Stage 6 load-shedding may soon be a reality for South Africa

Stage 6 load-shedding may soon be a reality for South Africa

- Experts are convinced that Stage 6 load-shedding may soon be a regular occurrence

- While the threat of a total blackout is a distant one, many claim that it is still a possibility for SA

- With Eskom already struggling to meet demand, things are set to get hairy when business resumes as normal next week

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Energy experts across the board are adamant that Stage 6 is a very real possibility for South Africa.

IOL reports that Gauteng, where outages occur in four-hour intervals, would be the hardest hit when the power will go out for an average of 10 hours daily. reported that Eskom chair Jabu Mabuza had resigned after misleading President Cyril Ramaphosa on the timeline for the outages.

Stage 2 load-shedding was a reality for South Africa this week, despite the president's vow to Mzansi that the outages would only return on the 13th.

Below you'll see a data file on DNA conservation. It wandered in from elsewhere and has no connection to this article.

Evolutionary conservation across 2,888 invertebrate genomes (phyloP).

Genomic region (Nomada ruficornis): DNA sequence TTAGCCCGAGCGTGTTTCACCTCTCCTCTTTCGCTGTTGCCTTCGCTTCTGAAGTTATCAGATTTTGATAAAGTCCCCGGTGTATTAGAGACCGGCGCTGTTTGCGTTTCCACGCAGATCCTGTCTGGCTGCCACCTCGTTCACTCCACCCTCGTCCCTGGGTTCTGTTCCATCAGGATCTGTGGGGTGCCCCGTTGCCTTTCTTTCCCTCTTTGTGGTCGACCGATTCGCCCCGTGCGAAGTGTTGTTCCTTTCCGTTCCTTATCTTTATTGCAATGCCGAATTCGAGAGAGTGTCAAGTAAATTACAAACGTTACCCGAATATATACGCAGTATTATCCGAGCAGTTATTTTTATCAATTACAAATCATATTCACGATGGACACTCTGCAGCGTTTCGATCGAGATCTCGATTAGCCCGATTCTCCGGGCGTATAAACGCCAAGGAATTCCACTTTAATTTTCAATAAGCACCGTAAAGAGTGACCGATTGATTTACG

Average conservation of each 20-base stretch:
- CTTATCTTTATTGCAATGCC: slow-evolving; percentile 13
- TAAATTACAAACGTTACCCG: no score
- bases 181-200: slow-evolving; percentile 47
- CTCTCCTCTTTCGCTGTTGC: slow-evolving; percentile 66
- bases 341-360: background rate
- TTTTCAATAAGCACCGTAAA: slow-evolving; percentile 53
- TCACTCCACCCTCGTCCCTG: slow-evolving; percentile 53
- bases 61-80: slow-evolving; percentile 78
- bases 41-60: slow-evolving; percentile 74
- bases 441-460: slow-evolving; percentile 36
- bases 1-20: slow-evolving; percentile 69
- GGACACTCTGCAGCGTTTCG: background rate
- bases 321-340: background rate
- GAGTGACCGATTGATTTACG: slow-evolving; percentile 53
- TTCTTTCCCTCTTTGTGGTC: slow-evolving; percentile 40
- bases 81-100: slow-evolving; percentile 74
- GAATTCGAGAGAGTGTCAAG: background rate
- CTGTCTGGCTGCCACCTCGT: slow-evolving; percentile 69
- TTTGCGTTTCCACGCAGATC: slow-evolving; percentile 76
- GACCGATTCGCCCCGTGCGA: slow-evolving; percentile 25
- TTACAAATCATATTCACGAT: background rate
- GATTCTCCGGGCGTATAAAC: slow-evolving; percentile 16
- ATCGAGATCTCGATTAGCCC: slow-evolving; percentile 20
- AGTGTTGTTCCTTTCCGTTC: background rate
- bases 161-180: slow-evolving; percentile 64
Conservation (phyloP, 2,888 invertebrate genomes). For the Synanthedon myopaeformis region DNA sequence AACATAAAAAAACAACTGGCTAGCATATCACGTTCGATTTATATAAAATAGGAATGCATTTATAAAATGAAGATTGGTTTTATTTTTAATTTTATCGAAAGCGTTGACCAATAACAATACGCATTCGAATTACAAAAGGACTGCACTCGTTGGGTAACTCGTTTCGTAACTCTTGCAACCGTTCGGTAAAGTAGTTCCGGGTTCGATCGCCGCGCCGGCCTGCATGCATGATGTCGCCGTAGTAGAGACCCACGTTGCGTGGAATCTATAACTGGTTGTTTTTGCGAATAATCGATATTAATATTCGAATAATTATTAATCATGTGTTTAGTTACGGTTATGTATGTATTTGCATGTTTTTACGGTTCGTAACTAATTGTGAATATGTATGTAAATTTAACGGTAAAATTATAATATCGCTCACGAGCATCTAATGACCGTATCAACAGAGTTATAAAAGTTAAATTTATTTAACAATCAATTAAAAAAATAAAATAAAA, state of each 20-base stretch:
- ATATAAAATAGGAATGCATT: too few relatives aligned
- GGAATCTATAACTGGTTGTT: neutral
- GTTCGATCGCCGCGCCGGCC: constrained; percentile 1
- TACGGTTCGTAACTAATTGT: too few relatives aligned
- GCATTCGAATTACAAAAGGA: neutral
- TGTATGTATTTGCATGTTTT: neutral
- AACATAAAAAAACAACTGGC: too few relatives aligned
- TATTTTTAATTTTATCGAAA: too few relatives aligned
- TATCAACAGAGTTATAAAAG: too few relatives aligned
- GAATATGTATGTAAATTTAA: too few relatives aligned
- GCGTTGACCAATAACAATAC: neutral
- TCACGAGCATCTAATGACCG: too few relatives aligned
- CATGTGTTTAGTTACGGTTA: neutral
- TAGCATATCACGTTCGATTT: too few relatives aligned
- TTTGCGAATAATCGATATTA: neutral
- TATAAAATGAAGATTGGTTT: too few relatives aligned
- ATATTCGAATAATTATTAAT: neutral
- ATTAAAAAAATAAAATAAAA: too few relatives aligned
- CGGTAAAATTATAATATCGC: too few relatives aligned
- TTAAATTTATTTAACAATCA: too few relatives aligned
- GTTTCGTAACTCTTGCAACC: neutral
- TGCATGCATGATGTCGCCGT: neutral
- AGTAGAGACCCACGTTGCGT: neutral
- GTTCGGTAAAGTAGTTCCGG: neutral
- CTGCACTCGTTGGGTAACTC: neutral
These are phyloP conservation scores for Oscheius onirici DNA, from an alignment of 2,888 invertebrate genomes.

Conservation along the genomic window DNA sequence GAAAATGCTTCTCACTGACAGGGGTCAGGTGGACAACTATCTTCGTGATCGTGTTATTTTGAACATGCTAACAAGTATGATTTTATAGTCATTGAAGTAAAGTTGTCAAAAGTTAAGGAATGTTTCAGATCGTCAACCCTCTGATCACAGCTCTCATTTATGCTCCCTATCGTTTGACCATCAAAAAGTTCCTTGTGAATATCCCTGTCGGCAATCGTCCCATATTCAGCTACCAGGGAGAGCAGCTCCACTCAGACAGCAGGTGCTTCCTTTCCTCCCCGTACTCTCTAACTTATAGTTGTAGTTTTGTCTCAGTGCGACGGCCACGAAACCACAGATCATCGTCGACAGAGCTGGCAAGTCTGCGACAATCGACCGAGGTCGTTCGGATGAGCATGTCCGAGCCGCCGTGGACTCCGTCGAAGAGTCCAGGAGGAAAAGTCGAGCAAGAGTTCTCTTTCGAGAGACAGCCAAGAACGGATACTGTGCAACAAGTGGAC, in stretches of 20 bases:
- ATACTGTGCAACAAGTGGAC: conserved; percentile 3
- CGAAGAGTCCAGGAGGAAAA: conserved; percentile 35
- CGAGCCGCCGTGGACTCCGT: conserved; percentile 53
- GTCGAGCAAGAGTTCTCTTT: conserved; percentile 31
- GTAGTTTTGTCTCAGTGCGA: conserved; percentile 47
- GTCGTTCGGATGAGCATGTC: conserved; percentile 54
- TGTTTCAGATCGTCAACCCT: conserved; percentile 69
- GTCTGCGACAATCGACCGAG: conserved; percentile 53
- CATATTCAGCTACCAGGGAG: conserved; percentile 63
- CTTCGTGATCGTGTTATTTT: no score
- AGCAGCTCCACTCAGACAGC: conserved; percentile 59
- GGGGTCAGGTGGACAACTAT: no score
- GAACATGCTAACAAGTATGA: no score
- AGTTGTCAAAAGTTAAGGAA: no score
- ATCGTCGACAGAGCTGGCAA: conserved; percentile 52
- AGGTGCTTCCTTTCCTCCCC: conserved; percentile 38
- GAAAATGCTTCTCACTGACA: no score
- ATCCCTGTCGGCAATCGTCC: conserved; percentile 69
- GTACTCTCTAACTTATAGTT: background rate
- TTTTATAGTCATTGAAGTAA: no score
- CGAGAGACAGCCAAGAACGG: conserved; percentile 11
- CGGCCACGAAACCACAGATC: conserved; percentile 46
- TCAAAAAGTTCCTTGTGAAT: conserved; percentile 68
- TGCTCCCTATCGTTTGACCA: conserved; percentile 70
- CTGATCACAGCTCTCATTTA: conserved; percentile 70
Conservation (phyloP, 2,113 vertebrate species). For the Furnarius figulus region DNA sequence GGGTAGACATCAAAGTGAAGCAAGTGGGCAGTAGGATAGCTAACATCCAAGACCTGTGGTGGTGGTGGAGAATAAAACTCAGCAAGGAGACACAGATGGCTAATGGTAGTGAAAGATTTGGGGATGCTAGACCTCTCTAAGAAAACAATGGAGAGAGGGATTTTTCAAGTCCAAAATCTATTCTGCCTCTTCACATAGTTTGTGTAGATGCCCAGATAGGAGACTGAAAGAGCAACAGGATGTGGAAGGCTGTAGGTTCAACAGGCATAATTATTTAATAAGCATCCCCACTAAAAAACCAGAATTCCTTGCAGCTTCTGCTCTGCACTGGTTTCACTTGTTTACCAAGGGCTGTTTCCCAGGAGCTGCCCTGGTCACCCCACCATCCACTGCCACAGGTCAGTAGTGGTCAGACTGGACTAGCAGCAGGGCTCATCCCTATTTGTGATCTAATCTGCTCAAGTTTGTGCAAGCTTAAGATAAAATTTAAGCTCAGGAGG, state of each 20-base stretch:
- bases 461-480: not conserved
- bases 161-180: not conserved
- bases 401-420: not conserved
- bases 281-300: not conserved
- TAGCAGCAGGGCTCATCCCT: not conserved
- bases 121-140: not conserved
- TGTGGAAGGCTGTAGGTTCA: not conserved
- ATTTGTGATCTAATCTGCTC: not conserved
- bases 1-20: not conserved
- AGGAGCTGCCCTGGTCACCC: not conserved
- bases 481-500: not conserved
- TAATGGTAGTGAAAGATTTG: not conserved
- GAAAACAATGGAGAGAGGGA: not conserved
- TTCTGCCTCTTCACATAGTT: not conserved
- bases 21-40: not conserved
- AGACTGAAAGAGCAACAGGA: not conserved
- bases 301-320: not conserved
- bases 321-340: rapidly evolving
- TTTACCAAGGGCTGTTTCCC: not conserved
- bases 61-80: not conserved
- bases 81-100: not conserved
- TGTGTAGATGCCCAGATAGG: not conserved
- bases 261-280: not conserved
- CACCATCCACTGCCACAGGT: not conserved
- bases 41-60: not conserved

READ ALSO: ANC reacts positively to resignation of Eskom's Jabu Mabuza

With numerous factories starting production on Monday, the strain on the system could see the system requiring more dire measures to be taken to avoid total collapse.

University of Johannesburg Professor Hartmut Winkler says the situation will get worse before it improves:

“Things could certainly get worse, especially if some of the remaining coal plants that have been performing reasonably to date also experience major breakdowns. Permanent stage 2 load shedding, occasionally rising to stage 4 or even stage 6, is not unthinkable in the current state of affairs. Some people are even advocating that this is the way to go, as it would make it easier for Eskom to catch up on its delayed maintenance schedule.”

Winkler says that it could take Eskom years to fully recover, but Energy Minister Gwede Mantashe is currently a major hurdle:

“In five years, Medupi and Kusile can hopefully be completed and, even more importantly, a massive amount of renewable energy generating capacity can be put in place. The latter of course requires governmental support, but the present minister that has the power to initiate the renewable power development process seems to be very slow and even reluctant, to do so.”

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